For Halloween Week, I figure I should get some dark posts in…. If you are in a happy mood, skip this post. Seriously.
[I am not nearly eloquent enough to make this post seem positive. So though it may seem very dreary, know that it is not as heavy as it sounds. The heaviness is a fault of my description, not some insanity that plagues me. Please be lighthearted when reading this…This post is permeated with personal examples. They are not to make me sound better or something like this, they just are the only worldview I possess and therefore are the only examples I know to use… It is also super fragmented, so bear with me…]
Free will might be necessary, but I fear it has ruined this world. I cannot trust my brothers or sisters to have anything besides their own selfish agenda to put forth over everyone else on a personal level. This is not the way things are supposed to be. But I have never known anything else and I still have little hopes every day. And I no longer wish to hope. I put hope in people; I hope for the future; I hope until the very second it all turns to gray and the dawn of another letdown. I am hope-filled on a daily basis, like a little kid in wonder of the world. But not concerning the big picture. I have heard that my generation seems to be the most hopeless to exist, and I can see why. My hopelessness is not dismal for the ultimate end of each individual, but it is devastatingly difficult to hope for the human race as a whole. We are spiraling wreckage 33,000 ft high, and rooting for ourselves (and no others) the whole way down…
I still can’t believe people. How can we be expected to hope when our neighbors are so passionately hapless, vapid, morally bankrupt members of this neutral world? (This is just the average guy I am talking about [sadly], not the disturbed criminal or some exemplary individual) There is no longer a view that we should seek to control our passions or have relationships that serve to strengthen ourselves and those around us. There is only the dark, lonely world in which we have become slaves to our own wills. Our intellects have been neglected with the rise in Nietzsche and Schopenhauer’s worship of will (if you do not know who these men are explicitly, you know their legacy in the way they have shaped society. They are responsible for showing us that the will is to be followed at any cost and without regard to the intellect or any authority outside ourselves [which in turn, you might notice, was taken and expanded by Freud and many other prominent historical figures]). ‘Do not appeal to reason or past chains of authority (no matter how reasonable)! You are your own person and should do what you will!’ These men who, as philosophers, claimed reason was the answer to most questions in life failed to see that reason being left out of personal life and views was defeatist logically to their own view (how can you reason your way to claiming reason is unimportant?). [An even bigger problem with these men’s philosophies is that those who pronounced it erred in doing so. For if they wished to get ahead and be the super and will-furthering men they sought to be, shouting it from the mountain tops would just alert the world to their goals and ensure they helped others. This altruism that they displayed in showing others how to be the ‘best’ shows that they didn’t practically believe the creed they claimed and helping others was even to them a valuable thing.]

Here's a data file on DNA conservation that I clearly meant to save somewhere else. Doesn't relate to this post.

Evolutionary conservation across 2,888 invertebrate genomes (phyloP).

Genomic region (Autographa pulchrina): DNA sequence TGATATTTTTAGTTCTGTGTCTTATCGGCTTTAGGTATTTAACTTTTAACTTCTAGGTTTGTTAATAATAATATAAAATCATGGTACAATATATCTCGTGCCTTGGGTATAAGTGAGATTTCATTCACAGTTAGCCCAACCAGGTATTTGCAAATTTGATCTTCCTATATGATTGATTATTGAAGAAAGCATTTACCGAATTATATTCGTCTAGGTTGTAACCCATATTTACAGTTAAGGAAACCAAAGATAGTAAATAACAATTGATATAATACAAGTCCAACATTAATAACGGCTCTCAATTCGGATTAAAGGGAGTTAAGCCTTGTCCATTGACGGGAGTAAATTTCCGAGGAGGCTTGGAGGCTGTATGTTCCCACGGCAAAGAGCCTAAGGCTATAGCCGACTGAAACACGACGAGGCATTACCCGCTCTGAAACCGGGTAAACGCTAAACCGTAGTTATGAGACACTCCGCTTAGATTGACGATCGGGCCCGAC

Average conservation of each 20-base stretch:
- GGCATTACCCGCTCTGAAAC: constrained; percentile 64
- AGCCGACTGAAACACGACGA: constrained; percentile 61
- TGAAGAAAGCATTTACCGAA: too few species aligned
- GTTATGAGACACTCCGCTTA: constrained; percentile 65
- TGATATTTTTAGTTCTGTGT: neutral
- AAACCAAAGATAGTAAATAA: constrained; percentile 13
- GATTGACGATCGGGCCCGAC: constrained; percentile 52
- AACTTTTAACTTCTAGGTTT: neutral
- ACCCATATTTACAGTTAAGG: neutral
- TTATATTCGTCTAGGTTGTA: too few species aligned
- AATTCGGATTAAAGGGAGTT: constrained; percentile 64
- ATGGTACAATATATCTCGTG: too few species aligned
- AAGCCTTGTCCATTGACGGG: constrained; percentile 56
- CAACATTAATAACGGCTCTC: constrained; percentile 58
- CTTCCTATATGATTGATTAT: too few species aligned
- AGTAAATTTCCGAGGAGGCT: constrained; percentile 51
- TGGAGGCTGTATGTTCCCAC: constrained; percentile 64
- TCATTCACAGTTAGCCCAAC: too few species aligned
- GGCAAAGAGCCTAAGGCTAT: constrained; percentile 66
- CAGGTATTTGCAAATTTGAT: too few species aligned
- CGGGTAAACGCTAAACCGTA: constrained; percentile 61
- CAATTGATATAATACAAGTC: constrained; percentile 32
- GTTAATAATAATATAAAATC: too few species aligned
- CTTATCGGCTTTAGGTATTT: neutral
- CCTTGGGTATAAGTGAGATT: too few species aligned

Self-control has become viewed as ignorant and archaic. “Don’t think, indulge and seek for yourself alone!” I am ashamed at the human race on a daily basis because of this. Personal morality on terms of issues such as reverence for human life, including objectification of others (especially in sexual, emotional, or professional realms; i.e. ‘I don’t love you, I need to indulge a sexual passion,’ ’I don’t love you, I need a boyfriend to share my life with,’ ’You have no worth to me, I need your status or knowledge,’ respectively [but not encompassing-ly]), respect for all people, and the literal view of the sacredness of each life, concepts like gratitude and altruism, and common decency and self-reflection have been demolished in favor of insecurities and self-doubt:
“…for the old humility made a man doubtful about his efforts, which might make him work harder. But the new humility makes a man doubt about his aims, which will make him stop working altogether…”
– Gilbert Keith Chesterton, Orthodoxy
It started with a change in the ideas of morality and personal honor, having much to do with the self-esteem movement and a warped view of the value of the human being: